Duration of the photoperiod (the time from sunrise to sunset) changes with latitude and season due to the tilt of the earth relative to its orbital path around the sun. Minimal seasonal change occurs at the equator whereas large changes occur at the poles. Most temperate grasses and legumes flower during long photoperiods, with perennial grasses also requiring induction caused by cold temperatures (a process called vernalization).
Growth rate and other processes depend on the temperature pattern, including diurnal variation. Daytime temperatures should be near optimum for photosynthesis and growth, whereas lower temperatures at night conserve energy by reducing respiration. Cool-season forages have optimal growth temperatures near 70F but can still grow slowly near 35F. Warm-season forages have growth optima around 90F and grow little below 60F. Higher temperatures increase the rate of plant development and decrease time from seeding to flowering. This is one reason forage yields of cool-season species such as alfalfa and red clover are lower during hot summer periods.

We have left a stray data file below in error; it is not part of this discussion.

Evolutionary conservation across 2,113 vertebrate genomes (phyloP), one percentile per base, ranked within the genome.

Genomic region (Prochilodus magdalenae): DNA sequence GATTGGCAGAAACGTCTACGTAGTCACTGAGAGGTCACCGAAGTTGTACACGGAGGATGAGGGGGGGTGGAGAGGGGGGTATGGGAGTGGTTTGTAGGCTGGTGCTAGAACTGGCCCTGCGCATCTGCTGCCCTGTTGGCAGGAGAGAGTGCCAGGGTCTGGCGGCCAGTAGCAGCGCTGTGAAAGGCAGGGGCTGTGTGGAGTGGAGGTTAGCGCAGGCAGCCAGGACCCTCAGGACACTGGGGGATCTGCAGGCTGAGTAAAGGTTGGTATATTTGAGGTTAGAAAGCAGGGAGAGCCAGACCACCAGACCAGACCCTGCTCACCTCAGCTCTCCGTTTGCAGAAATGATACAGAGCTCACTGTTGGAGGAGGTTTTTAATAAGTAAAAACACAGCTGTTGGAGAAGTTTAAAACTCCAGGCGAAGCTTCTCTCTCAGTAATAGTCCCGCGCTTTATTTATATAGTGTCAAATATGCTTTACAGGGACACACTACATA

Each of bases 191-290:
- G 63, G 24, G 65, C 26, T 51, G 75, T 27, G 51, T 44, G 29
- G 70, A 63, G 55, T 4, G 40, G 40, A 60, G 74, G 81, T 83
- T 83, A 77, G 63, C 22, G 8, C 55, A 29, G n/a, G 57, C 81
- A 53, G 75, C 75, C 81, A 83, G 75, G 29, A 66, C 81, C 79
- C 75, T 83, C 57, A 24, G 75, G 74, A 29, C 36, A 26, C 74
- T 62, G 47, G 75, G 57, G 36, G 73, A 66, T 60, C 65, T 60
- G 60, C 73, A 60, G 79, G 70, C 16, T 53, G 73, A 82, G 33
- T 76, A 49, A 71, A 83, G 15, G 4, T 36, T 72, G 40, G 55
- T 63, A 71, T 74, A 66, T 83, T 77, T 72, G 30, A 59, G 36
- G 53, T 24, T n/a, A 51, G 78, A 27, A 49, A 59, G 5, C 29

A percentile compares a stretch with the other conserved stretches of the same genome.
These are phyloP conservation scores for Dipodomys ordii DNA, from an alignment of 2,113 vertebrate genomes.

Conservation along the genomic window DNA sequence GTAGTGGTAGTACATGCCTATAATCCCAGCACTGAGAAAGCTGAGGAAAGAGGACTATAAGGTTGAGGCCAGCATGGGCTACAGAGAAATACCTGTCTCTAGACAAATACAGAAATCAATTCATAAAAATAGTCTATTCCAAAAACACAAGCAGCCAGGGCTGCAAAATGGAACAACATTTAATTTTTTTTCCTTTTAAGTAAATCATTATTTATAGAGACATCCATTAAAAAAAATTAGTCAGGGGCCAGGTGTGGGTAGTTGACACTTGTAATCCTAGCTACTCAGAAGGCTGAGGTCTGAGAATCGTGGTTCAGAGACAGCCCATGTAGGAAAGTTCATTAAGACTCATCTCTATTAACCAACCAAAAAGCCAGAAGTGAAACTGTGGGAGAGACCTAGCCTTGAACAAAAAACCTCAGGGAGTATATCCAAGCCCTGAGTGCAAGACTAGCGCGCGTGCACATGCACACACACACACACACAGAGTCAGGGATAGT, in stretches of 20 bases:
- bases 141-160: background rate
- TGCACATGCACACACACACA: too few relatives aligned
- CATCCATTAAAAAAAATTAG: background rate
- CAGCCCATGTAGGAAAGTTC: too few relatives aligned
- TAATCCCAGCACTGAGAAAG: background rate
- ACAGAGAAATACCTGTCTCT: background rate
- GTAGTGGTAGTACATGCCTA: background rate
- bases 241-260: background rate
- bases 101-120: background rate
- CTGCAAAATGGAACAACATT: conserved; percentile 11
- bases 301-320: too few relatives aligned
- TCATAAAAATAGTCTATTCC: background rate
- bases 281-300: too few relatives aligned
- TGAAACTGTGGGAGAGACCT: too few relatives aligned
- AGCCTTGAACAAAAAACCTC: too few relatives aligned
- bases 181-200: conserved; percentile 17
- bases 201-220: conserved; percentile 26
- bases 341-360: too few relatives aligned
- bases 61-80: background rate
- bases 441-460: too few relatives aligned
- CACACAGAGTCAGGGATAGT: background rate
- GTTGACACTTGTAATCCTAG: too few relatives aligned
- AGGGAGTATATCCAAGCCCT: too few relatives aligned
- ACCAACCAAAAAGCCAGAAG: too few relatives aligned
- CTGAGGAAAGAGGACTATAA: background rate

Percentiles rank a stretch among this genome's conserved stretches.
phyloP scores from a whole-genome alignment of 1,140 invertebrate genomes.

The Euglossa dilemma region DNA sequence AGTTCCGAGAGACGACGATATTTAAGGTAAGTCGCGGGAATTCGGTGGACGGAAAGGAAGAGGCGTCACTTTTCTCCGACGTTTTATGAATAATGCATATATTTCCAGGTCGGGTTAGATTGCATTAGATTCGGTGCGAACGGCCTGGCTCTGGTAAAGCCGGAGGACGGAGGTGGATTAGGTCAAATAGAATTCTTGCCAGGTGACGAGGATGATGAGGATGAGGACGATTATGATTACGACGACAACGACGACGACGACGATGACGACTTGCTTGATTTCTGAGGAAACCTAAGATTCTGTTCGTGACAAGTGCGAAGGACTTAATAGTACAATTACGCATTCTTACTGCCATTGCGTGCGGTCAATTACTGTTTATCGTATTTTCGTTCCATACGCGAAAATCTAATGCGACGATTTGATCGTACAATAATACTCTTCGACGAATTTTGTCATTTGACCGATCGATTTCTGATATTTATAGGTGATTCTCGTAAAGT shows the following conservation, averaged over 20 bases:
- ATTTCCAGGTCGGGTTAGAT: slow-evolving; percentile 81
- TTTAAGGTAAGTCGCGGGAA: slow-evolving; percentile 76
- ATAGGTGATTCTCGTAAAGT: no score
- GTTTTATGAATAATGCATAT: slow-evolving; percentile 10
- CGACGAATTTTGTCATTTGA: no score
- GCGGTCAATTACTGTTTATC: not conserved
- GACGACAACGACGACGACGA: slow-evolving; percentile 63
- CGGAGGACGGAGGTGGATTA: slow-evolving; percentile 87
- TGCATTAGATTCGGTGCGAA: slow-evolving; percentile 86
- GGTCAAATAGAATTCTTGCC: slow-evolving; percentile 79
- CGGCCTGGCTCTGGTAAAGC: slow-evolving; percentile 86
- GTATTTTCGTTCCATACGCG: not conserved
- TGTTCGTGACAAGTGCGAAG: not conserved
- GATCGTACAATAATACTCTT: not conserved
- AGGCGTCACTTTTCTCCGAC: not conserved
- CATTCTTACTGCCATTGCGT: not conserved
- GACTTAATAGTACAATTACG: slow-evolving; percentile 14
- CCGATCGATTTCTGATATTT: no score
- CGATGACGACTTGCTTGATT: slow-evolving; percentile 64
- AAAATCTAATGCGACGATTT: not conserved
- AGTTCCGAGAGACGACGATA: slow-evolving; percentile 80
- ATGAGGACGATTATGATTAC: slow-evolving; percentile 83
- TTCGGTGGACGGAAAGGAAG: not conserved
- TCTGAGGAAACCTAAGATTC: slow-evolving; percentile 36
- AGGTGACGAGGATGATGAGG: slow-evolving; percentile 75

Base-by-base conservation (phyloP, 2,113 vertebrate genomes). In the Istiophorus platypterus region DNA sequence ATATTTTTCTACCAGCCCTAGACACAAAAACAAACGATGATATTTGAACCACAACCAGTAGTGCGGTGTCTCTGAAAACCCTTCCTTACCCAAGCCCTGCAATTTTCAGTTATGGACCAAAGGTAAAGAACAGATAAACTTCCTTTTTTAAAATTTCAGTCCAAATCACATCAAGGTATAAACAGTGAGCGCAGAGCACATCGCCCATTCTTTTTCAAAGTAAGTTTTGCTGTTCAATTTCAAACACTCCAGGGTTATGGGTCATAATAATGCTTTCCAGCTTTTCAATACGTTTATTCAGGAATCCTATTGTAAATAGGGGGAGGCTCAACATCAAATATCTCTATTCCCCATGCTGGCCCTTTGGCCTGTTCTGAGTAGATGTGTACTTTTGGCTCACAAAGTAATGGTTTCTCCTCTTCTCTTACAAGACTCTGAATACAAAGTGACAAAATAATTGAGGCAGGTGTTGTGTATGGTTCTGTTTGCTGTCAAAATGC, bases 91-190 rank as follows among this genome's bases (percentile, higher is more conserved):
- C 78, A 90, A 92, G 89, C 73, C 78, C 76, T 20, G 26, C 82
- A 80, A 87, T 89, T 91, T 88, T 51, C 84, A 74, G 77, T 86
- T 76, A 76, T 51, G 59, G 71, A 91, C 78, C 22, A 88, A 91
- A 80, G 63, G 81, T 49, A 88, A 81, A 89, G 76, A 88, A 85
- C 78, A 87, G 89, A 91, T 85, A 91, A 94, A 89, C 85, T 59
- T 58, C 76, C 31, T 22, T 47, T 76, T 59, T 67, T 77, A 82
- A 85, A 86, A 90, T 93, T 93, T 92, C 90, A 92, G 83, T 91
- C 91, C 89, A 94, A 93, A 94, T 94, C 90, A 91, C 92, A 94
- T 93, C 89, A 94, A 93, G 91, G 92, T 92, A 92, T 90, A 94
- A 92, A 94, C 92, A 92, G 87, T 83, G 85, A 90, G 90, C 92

Stress occurs when temperatures are above or below the optimal range. High-temperature stress often occurs concurrently with moisture stress. Excessively high temperatures can induce flower sterility, especially pollen abortion, leading to poor seed production.
Low-temperature stress can cause chilling injury in warm-season grasses and some legumes, but most cool-season legumes and grasses are not sensitive to above-freezing temperatures. Most cool-season grasses accumulate the storage carbohydrate fructan in cell vacuoles, whereas legumes and warm-season grasses store starch in chloroplasts. At low temperatures, both synthesis and breakdown of fructan occur more readily than for starch.